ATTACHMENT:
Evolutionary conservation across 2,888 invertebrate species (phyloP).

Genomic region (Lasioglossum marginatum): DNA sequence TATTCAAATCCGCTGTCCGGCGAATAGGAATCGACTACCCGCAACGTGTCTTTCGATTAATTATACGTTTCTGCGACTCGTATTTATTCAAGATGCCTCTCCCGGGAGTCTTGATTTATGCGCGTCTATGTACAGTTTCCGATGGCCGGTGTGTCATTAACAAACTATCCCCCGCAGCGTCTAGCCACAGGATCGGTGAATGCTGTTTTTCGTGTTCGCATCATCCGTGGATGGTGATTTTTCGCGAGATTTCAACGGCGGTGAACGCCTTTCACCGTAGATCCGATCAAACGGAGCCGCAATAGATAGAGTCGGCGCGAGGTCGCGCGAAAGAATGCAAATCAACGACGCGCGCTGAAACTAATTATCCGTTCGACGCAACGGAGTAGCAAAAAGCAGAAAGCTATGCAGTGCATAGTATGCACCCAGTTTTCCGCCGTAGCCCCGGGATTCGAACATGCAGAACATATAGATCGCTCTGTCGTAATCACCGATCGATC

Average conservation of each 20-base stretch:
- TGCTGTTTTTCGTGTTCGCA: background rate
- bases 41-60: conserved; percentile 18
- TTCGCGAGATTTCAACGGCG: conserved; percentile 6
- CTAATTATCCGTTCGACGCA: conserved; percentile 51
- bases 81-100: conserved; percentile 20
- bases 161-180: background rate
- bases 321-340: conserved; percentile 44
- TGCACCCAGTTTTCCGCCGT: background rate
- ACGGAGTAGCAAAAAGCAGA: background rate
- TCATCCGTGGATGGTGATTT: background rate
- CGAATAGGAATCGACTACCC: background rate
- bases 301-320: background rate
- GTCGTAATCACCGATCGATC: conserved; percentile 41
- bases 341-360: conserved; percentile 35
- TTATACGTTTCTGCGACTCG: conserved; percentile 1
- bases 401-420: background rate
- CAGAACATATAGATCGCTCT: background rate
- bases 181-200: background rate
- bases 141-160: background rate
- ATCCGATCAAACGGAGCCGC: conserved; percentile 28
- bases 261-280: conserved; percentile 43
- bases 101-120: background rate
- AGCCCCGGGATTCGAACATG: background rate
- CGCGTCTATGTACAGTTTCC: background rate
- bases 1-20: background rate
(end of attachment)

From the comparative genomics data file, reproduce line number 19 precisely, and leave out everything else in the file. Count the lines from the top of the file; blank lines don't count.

- bases 401-420: background rate